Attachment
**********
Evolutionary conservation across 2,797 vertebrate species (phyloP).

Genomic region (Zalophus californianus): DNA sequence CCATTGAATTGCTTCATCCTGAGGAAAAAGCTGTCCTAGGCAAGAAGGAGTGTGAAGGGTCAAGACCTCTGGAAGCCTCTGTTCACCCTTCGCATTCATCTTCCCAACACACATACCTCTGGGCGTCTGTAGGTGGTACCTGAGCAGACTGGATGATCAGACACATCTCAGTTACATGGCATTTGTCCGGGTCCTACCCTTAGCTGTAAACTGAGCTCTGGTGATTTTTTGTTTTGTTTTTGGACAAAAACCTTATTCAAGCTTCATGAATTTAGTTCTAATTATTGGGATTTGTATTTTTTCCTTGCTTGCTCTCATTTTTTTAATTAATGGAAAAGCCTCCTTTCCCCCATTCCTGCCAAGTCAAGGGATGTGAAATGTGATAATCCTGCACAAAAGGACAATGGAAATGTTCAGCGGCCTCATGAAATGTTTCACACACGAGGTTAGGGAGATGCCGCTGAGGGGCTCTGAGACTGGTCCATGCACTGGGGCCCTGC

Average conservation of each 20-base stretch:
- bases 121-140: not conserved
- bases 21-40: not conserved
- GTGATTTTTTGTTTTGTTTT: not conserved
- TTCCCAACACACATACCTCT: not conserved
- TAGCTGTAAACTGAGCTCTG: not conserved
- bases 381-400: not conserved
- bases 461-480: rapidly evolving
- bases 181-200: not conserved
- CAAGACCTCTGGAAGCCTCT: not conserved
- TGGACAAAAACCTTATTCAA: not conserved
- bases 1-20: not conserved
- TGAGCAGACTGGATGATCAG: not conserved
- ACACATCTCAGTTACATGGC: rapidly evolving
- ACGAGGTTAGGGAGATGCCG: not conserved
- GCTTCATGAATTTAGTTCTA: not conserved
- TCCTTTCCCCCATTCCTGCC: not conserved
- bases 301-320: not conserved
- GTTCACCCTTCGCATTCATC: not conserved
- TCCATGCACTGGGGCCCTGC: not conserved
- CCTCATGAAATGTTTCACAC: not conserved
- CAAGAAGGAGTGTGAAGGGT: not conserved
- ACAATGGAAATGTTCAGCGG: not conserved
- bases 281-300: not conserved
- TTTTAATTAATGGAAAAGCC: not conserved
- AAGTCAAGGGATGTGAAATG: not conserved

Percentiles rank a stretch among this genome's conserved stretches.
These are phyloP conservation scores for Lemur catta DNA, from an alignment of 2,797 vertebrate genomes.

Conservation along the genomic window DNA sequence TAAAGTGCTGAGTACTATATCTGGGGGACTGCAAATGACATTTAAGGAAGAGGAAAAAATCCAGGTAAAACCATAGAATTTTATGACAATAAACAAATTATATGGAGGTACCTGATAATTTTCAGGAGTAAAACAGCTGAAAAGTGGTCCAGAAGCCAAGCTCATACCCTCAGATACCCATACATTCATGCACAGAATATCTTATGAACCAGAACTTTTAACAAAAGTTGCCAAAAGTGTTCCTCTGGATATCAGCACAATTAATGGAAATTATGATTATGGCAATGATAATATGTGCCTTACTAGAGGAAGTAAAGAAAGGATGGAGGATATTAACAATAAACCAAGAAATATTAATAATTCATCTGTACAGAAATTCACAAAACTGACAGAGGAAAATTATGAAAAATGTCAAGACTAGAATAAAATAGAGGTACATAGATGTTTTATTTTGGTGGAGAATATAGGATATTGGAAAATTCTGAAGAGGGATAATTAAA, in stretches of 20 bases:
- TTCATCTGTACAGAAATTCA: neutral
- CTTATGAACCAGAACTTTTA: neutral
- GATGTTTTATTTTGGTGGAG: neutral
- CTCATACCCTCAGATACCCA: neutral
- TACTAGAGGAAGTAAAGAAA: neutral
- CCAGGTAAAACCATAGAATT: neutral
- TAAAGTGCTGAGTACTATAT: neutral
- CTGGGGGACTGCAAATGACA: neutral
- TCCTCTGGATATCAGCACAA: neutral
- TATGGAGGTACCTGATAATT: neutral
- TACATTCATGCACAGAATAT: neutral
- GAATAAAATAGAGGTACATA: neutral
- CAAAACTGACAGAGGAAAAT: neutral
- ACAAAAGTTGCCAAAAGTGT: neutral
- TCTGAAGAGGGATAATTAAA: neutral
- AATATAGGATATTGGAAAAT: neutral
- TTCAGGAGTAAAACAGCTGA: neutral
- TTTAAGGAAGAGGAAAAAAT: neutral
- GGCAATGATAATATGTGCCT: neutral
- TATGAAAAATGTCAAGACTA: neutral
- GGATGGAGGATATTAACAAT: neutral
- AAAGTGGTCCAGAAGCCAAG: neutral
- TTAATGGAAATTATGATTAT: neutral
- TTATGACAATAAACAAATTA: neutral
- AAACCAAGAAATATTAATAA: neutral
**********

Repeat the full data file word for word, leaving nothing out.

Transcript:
Evolutionary conservation across 2,797 vertebrate species (phyloP).

Genomic region (Zalophus californianus): DNA sequence CCATTGAATTGCTTCATCCTGAGGAAAAAGCTGTCCTAGGCAAGAAGGAGTGTGAAGGGTCAAGACCTCTGGAAGCCTCTGTTCACCCTTCGCATTCATCTTCCCAACACACATACCTCTGGGCGTCTGTAGGTGGTACCTGAGCAGACTGGATGATCAGACACATCTCAGTTACATGGCATTTGTCCGGGTCCTACCCTTAGCTGTAAACTGAGCTCTGGTGATTTTTTGTTTTGTTTTTGGACAAAAACCTTATTCAAGCTTCATGAATTTAGTTCTAATTATTGGGATTTGTATTTTTTCCTTGCTTGCTCTCATTTTTTTAATTAATGGAAAAGCCTCCTTTCCCCCATTCCTGCCAAGTCAAGGGATGTGAAATGTGATAATCCTGCACAAAAGGACAATGGAAATGTTCAGCGGCCTCATGAAATGTTTCACACACGAGGTTAGGGAGATGCCGCTGAGGGGCTCTGAGACTGGTCCATGCACTGGGGCCCTGC

Average conservation of each 20-base stretch:
- bases 121-140: not conserved
- bases 21-40: not conserved
- GTGATTTTTTGTTTTGTTTT: not conserved
- TTCCCAACACACATACCTCT: not conserved
- TAGCTGTAAACTGAGCTCTG: not conserved
- bases 381-400: not conserved
- bases 461-480: rapidly evolving
- bases 181-200: not conserved
- CAAGACCTCTGGAAGCCTCT: not conserved
- TGGACAAAAACCTTATTCAA: not conserved
- bases 1-20: not conserved
- TGAGCAGACTGGATGATCAG: not conserved
- ACACATCTCAGTTACATGGC: rapidly evolving
- ACGAGGTTAGGGAGATGCCG: not conserved
- GCTTCATGAATTTAGTTCTA: not conserved
- TCCTTTCCCCCATTCCTGCC: not conserved
- bases 301-320: not conserved
- GTTCACCCTTCGCATTCATC: not conserved
- TCCATGCACTGGGGCCCTGC: not conserved
- CCTCATGAAATGTTTCACAC: not conserved
- CAAGAAGGAGTGTGAAGGGT: not conserved
- ACAATGGAAATGTTCAGCGG: not conserved
- bases 281-300: not conserved
- TTTTAATTAATGGAAAAGCC: not conserved
- AAGTCAAGGGATGTGAAATG: not conserved

Percentiles rank a stretch among this genome's conserved stretches.
These are phyloP conservation scores for Lemur catta DNA, from an alignment of 2,797 vertebrate genomes.

Conservation along the genomic window DNA sequence TAAAGTGCTGAGTACTATATCTGGGGGACTGCAAATGACATTTAAGGAAGAGGAAAAAATCCAGGTAAAACCATAGAATTTTATGACAATAAACAAATTATATGGAGGTACCTGATAATTTTCAGGAGTAAAACAGCTGAAAAGTGGTCCAGAAGCCAAGCTCATACCCTCAGATACCCATACATTCATGCACAGAATATCTTATGAACCAGAACTTTTAACAAAAGTTGCCAAAAGTGTTCCTCTGGATATCAGCACAATTAATGGAAATTATGATTATGGCAATGATAATATGTGCCTTACTAGAGGAAGTAAAGAAAGGATGGAGGATATTAACAATAAACCAAGAAATATTAATAATTCATCTGTACAGAAATTCACAAAACTGACAGAGGAAAATTATGAAAAATGTCAAGACTAGAATAAAATAGAGGTACATAGATGTTTTATTTTGGTGGAGAATATAGGATATTGGAAAATTCTGAAGAGGGATAATTAAA, in stretches of 20 bases:
- TTCATCTGTACAGAAATTCA: neutral
- CTTATGAACCAGAACTTTTA: neutral
- GATGTTTTATTTTGGTGGAG: neutral
- CTCATACCCTCAGATACCCA: neutral
- TACTAGAGGAAGTAAAGAAA: neutral
- CCAGGTAAAACCATAGAATT: neutral
- TAAAGTGCTGAGTACTATAT: neutral
- CTGGGGGACTGCAAATGACA: neutral
- TCCTCTGGATATCAGCACAA: neutral
- TATGGAGGTACCTGATAATT: neutral
- TACATTCATGCACAGAATAT: neutral
- GAATAAAATAGAGGTACATA: neutral
- CAAAACTGACAGAGGAAAAT: neutral
- ACAAAAGTTGCCAAAAGTGT: neutral
- TCTGAAGAGGGATAATTAAA: neutral
- AATATAGGATATTGGAAAAT: neutral
- TTCAGGAGTAAAACAGCTGA: neutral
- TTTAAGGAAGAGGAAAAAAT: neutral
- GGCAATGATAATATGTGCCT: neutral
- TATGAAAAATGTCAAGACTA: neutral
- GGATGGAGGATATTAACAAT: neutral
- AAAGTGGTCCAGAAGCCAAG: neutral
- TTAATGGAAATTATGATTAT: neutral
- TTATGACAATAAACAAATTA: neutral
- AAACCAAGAAATATTAATAA: neutral